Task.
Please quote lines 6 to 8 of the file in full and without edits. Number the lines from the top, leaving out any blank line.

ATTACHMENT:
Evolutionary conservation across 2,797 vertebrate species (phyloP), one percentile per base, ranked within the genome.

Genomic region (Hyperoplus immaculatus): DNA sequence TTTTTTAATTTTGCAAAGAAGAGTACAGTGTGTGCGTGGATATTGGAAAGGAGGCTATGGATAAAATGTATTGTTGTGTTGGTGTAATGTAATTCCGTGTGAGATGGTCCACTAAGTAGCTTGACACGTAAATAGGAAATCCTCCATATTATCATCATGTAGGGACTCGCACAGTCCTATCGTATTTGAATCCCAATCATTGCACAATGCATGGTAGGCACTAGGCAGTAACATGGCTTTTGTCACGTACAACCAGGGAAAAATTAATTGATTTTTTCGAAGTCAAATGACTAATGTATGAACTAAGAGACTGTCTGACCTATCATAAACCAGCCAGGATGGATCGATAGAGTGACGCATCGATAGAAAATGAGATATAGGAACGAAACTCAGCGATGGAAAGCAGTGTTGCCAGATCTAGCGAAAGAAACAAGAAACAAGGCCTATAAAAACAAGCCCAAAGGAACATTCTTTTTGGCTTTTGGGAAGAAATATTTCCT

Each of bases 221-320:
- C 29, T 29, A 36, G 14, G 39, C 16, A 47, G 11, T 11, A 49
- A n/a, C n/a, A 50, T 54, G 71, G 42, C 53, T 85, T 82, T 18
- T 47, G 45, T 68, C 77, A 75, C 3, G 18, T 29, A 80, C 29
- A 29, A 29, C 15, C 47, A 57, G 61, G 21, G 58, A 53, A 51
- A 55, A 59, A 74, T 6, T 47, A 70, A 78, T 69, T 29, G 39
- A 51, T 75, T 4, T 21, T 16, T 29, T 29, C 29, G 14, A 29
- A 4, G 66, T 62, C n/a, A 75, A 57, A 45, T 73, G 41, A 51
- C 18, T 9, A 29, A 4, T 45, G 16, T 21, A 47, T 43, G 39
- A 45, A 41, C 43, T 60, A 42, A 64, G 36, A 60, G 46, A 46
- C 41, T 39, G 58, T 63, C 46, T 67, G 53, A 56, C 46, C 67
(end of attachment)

- T 47, G 45, T 68, C 77, A 75, C 3, G 18, T 29, A 80, C 29
- A 29, A 29, C 15, C 47, A 57, G 61, G 21, G 58, A 53, A 51
- A 55, A 59, A 74, T 6, T 47, A 70, A 78, T 69, T 29, G 39